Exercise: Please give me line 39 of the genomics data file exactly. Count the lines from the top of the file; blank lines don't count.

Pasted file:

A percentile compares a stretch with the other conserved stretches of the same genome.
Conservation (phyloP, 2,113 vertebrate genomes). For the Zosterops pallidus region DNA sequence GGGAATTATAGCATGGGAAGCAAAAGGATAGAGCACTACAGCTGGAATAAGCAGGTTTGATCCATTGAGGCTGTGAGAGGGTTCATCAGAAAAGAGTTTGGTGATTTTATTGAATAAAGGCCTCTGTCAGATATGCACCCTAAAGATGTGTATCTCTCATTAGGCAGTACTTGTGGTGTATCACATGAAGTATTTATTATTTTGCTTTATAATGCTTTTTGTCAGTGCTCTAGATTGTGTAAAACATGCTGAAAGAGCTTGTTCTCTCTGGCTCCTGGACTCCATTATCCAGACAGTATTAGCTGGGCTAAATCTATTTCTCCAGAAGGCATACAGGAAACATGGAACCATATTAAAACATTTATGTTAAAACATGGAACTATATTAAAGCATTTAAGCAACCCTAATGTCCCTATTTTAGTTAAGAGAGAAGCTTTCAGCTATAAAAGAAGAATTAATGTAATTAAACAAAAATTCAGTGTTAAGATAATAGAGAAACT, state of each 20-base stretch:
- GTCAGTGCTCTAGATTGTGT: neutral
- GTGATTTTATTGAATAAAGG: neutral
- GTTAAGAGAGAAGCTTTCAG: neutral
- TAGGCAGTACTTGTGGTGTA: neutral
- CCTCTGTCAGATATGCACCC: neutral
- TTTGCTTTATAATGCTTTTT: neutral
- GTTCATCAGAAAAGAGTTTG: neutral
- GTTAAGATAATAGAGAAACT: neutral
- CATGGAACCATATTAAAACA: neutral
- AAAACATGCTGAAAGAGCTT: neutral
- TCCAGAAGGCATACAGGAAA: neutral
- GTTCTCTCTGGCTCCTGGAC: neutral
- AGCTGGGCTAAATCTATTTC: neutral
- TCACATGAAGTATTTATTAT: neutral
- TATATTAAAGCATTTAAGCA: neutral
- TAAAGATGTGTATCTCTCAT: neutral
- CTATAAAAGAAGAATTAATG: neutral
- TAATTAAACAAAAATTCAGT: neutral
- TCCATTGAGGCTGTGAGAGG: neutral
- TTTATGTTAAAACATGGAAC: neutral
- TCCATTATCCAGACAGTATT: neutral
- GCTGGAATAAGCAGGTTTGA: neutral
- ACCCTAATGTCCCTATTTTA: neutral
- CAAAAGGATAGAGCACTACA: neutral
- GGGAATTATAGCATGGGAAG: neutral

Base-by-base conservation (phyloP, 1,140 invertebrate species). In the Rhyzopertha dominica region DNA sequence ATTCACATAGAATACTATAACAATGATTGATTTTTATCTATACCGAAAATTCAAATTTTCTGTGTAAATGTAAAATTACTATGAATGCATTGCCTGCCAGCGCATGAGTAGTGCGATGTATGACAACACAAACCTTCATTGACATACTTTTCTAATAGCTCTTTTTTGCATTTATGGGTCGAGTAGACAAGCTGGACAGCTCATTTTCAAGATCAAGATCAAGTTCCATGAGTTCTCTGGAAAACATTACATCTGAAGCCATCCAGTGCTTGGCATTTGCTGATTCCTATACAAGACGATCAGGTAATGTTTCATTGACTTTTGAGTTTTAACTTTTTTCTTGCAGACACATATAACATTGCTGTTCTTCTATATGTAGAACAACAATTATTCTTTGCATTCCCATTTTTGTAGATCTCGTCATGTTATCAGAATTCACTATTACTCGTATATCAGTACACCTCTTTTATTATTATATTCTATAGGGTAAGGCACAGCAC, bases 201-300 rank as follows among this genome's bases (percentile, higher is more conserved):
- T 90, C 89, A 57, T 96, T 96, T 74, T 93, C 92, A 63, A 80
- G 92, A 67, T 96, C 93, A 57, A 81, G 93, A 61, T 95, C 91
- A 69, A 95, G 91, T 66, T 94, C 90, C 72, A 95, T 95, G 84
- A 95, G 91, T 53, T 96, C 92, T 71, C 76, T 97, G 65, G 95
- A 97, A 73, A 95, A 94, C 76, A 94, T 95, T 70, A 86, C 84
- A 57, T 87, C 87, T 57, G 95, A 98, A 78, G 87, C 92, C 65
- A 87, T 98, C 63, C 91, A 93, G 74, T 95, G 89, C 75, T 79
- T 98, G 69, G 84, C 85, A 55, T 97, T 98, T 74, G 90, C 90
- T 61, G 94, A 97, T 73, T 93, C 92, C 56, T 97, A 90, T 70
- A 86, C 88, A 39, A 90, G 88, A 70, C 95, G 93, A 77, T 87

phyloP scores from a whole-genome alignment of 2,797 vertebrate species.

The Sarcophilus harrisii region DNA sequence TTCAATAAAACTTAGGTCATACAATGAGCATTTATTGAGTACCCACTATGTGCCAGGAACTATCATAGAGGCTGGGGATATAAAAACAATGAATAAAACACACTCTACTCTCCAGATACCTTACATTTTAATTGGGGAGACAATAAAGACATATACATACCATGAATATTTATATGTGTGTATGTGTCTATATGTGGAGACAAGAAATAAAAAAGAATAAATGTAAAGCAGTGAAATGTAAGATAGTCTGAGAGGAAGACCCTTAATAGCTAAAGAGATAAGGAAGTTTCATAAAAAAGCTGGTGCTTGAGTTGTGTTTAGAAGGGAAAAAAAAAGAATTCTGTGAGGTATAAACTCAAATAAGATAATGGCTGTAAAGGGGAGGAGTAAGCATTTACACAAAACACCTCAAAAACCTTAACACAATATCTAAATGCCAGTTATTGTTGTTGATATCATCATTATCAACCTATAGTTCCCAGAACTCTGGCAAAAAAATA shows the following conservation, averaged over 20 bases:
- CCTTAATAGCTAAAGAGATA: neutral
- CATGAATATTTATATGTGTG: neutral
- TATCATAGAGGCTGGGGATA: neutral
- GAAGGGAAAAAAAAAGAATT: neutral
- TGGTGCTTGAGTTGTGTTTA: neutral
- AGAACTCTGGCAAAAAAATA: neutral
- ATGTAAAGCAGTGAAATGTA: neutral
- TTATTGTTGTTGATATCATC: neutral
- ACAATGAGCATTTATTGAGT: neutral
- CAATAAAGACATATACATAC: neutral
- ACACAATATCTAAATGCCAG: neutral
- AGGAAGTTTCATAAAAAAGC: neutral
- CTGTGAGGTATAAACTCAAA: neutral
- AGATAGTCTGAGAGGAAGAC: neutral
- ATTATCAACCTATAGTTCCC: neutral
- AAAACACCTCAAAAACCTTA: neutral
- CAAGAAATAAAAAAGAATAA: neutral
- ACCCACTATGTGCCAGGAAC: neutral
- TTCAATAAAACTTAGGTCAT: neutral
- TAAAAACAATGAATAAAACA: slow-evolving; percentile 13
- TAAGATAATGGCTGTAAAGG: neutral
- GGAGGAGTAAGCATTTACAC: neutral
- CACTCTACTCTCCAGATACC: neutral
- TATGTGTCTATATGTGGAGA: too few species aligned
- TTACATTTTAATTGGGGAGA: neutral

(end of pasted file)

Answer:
phyloP scores from a whole-genome alignment of 2,797 vertebrate species.